Spurious drugs have reportedly started capturing an increasing chare in the pharmaceutical market. There are reasons to believe that in the pandemic time, due to increasing demand for some essential medicines all over the country in an attempt to stay safe from the virus and virus-related ailments, spurious drug makers have made their aim plain enough to cash in on people's miseries. Medicines of Covid-19 and gastroenteric complications are being counterfeited and marketed posing serious threats to public health and lives.
While spurious drugs are already a cause of worry for the country's healthcare sector, the latest shocker, too upsetting to repose any confidence in the role of the drug regulation authorities is their apparent incapacity to rein in the reckless misdeeds. A news report quoting Director General Drug Administration (DGDA) officials says it is not possible for them (DGDA) with limited resources and manpower to monitor the entire medicine market of the country comprising more than one hundred fifty thousand pharmacies across the country. According to experts and officials of known pharmaceutical brands, lack of monitoring of production and marketing activities are mainly to blame for the high prevalence of counterfeit medicines. According to the detective branch of DMP (Dhaka Metropolitan Police) which had recently conducted some raids and filed cases against fake drug dealers and makers, the main hub of hoarding and trading fake medicines is the Mitford medicine market, the largest in the country. Besides, fake medicines, date expired local and imported medicines are a cause of great worry. According to the finding of the Directorate of National Consumer Rights Protection some time ago, about 93 per cent pharmacies in Dhaka were found to keep date-expired drugs for sale with freshly printed labels/stickers.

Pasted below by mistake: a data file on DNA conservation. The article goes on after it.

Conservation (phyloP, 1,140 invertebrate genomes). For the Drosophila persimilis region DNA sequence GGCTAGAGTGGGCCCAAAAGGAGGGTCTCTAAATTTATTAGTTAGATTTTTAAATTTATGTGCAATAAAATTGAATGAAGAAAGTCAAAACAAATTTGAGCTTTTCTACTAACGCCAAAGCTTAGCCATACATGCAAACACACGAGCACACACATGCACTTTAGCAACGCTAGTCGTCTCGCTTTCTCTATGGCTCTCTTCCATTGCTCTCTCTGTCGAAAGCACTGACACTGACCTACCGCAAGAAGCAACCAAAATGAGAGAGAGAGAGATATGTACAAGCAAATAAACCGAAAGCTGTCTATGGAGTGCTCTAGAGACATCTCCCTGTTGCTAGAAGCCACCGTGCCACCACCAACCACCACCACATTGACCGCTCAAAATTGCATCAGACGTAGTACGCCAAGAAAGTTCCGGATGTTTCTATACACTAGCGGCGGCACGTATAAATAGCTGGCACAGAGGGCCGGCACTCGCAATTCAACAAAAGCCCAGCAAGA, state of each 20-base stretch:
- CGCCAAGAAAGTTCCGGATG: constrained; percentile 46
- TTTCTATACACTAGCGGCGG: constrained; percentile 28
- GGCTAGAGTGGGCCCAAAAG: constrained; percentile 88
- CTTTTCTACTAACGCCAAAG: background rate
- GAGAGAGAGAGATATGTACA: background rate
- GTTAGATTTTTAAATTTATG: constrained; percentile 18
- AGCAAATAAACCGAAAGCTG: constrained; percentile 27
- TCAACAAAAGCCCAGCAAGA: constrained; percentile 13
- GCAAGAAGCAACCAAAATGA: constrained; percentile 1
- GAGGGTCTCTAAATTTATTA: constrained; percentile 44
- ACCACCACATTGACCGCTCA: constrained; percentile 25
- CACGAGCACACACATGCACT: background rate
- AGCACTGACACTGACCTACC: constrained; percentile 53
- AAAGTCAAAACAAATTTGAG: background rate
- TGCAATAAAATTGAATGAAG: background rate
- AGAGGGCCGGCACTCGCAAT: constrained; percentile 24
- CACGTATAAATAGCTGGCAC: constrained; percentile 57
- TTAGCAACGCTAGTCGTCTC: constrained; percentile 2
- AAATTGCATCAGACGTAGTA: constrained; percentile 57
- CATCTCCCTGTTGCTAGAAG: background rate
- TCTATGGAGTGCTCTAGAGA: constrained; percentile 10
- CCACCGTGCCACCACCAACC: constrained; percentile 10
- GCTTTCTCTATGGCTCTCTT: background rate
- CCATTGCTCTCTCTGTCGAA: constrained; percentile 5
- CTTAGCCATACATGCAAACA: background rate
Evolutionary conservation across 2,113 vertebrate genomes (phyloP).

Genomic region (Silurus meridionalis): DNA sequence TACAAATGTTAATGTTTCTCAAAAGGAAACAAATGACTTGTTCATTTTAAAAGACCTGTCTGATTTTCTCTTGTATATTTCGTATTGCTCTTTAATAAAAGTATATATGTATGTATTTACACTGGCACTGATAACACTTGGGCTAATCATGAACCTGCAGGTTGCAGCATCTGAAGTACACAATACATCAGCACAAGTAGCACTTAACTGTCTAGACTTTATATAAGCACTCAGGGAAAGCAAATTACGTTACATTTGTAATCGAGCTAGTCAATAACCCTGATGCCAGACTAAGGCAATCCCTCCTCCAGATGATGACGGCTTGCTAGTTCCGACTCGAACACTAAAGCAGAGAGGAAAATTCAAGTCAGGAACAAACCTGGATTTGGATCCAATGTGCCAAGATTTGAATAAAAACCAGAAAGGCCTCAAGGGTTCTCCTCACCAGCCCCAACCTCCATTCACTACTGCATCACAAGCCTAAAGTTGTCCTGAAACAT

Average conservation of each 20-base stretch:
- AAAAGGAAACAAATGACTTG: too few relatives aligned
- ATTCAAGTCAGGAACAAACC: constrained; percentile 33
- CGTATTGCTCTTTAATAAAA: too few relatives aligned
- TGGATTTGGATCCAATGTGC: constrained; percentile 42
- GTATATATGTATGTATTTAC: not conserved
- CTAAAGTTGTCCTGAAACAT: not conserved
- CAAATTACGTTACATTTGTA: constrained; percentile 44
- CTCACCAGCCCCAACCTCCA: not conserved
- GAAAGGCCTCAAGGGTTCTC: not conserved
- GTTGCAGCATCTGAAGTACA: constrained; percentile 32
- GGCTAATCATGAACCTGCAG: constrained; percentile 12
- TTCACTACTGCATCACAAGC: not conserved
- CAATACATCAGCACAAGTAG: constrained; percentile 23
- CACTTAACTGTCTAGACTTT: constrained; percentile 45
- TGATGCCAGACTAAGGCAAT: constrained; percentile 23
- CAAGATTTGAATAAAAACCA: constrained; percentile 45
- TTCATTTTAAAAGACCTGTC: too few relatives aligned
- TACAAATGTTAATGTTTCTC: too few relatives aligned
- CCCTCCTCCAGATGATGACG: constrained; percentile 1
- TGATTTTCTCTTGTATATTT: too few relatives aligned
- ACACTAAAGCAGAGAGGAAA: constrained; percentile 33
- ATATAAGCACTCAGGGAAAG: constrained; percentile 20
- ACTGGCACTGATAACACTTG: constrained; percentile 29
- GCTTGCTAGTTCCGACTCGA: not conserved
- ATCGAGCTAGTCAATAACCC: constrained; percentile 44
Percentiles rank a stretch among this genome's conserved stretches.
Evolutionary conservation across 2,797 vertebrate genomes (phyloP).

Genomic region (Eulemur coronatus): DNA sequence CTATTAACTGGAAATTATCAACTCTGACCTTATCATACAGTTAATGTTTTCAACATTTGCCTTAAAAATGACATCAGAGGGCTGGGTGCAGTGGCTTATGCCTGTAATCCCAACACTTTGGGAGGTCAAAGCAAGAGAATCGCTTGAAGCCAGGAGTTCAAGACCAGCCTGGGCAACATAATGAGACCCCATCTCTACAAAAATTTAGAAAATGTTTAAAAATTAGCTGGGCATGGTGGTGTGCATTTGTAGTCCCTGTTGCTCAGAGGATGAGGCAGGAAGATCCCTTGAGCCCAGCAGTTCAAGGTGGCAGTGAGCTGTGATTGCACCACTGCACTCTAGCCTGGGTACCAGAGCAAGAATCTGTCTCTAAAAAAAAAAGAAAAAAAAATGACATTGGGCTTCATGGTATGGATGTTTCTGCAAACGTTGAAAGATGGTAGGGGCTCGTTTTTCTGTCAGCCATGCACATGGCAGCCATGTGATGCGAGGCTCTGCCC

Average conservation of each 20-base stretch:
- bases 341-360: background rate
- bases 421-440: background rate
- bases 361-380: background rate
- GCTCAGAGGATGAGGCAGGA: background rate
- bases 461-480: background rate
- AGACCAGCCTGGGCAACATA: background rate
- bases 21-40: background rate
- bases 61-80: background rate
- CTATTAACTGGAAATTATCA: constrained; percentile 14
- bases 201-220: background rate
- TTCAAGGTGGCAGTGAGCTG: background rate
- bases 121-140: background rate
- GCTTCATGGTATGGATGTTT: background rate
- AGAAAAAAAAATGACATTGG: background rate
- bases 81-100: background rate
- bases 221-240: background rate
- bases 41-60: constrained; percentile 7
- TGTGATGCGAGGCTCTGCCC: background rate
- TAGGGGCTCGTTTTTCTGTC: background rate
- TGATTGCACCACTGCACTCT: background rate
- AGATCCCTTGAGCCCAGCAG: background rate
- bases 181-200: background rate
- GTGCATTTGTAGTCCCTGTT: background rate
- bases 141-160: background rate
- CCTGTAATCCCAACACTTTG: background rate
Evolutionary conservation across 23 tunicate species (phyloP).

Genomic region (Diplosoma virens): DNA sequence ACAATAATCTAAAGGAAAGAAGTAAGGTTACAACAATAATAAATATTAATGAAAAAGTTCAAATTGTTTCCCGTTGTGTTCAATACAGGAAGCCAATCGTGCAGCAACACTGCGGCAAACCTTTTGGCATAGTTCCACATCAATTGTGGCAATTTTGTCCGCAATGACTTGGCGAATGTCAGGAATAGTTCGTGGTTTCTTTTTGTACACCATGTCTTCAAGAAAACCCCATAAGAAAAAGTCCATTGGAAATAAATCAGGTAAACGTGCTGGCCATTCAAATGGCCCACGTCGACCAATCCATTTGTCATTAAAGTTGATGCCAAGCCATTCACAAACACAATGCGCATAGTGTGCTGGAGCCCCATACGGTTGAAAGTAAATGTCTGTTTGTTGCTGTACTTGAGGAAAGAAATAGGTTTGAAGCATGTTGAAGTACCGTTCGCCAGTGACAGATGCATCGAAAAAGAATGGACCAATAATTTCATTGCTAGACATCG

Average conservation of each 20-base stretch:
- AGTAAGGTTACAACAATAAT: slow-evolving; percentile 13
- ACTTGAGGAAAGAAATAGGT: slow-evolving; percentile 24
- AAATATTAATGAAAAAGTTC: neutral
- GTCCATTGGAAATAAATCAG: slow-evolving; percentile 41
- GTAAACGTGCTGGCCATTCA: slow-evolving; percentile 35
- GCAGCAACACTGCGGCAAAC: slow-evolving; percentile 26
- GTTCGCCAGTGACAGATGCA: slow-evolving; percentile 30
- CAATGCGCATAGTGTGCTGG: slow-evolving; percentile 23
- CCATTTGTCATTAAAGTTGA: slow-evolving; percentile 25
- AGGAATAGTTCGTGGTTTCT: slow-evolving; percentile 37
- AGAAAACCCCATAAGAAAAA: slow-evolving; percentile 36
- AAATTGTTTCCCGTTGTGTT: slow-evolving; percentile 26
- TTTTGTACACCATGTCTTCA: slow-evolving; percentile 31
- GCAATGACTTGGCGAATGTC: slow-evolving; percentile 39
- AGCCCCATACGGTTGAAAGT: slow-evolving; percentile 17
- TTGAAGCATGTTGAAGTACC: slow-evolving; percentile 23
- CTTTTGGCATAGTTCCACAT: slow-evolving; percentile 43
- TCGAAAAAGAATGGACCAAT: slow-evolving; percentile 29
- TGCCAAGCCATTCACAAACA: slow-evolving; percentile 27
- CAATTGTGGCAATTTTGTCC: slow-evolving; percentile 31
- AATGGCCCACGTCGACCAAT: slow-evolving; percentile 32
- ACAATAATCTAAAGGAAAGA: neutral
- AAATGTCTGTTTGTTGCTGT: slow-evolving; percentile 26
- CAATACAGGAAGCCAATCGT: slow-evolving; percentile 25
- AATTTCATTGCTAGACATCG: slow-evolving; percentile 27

Anti-counterfeit raids by a number of state agencies have not at all helped curb the ominous trend. Fining and sealing the stores are barely the most effective moves as these are periodic and infrequent. What indeed is most distressing is that if the drug stores including some major ones in the capital itself indulge in selling date-expired drugs and medicines, it must not be seen as a stray phenomenon, but a pervasive one all over the country. It may not appear too unbecoming to think that the business racket that controls domestic medicine supplies has dug its roots deep enough to prevail strongly on the country's drug market-- not bothered by the actions of the regulatory bodies including the DGDA.
The worst threat that these spurious and date-expired drugs pose is that these are mostly meant for common ailments; and consumers, with or without physician's prescription, find it convenient to buy them -- relatively priced lower than that of the genuine brands. The big issue that must not be ignored is how these counterfeit products get a sizeable market share in the competitive drug market if these are not methodically promoted. Without the existence of a probable nexus, this cannot continue for long. This is one important area that the authorities may consider crucial to curbing the menace.